Officials mediating peace talks between the rebel Lord's Resistance Army (LRA) and the Ugandan government say the talks are once again in crisis, after the rebel delegation stormed out late Wednesday. The talks, being held in the southern Sudanese town of Juba, are the latest attempt to end the 18-year civil war in northern Uganda.
The Lord's Resistance Army rebels say they will not return to the negotiating table, until the Ugandan government joins them in declaring a cease-fire.
The spokesman for the LRA rebel delegation, Obonyo Olweny, told reporters in Juba Thursday that the rebels agreed to a unilateral cease-fire last Friday, because southern Sudanese mediators' said it was a precondition for the resumption of talks. Olweny said that his group does not want to continue the peace process, without a reciprocal cease-fire agreement from the Ugandan government.
Tensions between the LRA and Ugandan forces escalated this week, after government troops killed eight LRA fighters in northern Uganda. The government has refused to apologize for the killings, or commit to a cessation of hostilities.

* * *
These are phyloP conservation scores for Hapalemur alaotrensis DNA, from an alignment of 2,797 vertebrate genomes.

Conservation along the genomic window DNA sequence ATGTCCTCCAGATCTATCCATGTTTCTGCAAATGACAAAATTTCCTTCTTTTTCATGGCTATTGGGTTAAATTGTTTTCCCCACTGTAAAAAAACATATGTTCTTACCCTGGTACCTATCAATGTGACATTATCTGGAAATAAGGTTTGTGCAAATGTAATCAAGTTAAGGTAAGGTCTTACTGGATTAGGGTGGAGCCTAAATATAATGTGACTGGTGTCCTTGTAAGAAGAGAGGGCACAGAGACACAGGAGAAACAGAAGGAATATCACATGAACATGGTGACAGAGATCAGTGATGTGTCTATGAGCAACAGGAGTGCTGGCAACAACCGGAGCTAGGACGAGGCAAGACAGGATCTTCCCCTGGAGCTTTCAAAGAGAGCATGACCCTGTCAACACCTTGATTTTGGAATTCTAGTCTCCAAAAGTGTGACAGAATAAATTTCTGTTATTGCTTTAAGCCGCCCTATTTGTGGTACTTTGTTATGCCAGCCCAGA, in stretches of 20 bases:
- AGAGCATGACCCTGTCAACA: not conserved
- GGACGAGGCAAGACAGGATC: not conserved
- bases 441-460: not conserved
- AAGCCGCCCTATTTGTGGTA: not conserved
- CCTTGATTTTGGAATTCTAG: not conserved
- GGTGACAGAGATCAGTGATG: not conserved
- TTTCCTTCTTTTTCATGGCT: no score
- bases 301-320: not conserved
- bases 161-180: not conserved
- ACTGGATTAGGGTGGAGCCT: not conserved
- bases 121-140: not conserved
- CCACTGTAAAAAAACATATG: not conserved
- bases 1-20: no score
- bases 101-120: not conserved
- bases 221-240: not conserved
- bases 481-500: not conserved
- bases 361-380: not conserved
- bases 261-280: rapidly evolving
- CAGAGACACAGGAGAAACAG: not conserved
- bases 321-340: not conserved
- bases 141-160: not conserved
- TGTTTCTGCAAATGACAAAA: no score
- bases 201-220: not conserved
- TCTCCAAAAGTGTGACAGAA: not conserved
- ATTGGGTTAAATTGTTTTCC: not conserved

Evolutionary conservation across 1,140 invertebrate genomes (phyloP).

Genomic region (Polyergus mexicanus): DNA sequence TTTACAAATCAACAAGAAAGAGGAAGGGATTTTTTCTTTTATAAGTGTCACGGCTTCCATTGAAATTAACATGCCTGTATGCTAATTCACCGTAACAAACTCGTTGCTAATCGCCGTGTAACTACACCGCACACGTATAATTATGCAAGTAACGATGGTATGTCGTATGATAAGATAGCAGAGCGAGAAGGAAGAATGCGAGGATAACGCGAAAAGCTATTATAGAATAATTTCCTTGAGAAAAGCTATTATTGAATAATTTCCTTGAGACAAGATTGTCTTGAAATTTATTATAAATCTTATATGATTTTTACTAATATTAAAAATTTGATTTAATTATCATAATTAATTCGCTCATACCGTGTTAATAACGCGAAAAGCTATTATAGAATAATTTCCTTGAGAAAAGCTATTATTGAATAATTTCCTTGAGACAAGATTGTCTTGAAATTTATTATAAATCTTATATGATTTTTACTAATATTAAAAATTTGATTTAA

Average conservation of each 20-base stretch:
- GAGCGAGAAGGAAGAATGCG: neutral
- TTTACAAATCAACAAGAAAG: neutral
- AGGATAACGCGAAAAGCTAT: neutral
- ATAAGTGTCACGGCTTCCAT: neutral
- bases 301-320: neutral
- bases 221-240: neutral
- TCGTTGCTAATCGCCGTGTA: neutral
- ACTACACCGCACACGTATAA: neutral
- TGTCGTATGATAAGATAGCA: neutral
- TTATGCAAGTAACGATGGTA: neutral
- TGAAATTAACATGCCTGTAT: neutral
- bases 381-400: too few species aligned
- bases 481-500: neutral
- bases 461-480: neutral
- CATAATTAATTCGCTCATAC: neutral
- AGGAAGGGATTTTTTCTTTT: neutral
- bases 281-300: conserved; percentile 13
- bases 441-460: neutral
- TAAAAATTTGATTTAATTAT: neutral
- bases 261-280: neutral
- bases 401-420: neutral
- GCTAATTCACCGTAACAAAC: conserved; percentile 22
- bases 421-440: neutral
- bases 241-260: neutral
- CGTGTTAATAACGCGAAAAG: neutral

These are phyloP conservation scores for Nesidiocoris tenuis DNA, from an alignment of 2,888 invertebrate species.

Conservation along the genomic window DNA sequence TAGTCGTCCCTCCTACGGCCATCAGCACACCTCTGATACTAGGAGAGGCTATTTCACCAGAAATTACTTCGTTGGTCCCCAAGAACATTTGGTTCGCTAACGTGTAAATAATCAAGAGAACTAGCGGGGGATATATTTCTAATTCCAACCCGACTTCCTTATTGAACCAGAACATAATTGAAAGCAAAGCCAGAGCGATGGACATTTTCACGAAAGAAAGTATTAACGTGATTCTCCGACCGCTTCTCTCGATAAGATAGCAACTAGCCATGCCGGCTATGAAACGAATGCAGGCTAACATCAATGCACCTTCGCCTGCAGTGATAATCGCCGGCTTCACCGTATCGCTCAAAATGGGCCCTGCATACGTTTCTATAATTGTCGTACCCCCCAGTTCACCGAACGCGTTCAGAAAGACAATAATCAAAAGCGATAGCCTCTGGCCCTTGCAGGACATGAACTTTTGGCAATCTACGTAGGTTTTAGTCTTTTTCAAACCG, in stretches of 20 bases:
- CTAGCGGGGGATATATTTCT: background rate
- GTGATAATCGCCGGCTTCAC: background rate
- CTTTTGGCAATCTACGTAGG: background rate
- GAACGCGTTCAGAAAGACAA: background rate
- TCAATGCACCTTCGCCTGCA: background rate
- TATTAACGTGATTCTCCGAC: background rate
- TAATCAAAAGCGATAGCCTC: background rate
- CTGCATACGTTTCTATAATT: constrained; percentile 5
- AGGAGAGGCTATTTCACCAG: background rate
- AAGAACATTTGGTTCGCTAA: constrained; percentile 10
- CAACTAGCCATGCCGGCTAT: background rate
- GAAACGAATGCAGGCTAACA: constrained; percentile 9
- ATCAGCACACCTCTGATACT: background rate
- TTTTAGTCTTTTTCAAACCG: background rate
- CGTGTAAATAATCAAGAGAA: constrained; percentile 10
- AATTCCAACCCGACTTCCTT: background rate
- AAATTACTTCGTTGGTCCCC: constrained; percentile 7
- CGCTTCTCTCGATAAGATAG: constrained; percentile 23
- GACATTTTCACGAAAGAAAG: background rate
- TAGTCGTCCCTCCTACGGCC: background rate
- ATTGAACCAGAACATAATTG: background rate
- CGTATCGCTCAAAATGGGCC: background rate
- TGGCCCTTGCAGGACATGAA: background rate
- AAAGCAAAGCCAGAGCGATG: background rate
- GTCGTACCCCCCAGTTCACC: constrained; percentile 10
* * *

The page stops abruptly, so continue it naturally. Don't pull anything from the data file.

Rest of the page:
Government spokesman Robert Kabushenga says the rebels have used cease-fires in the past to regroup and rearm, and a cease-fire agreement should be part of a comprehensive settlement.
"We have to negotiate it," he said. "The cease-fire has to have mechanisms and terms and conditions and the structure in which it operates. Plus, we have to monitor it. It is up to them. Our delegation will remain in Juba."
Vice president of Southern Sudan and chief mediator Reik Machar has urged top rebel leaders Joseph Kony and Vincent Otti to attend the talks. But both men have so far refused. The two are wanted by the International Criminal Court on charges of crimes against humanity.
The lack of high-level representation at the talks has led many Ugandans to question the authority of the rebel delegation to negotiate a meaningful peace settlement with the government.
Since the war in the north began 18 years ago, more than 10,000 Ugandans have been killed, 2 million displaced, and as many as 30,000 children have been abducted to serve as soldiers and sex slaves.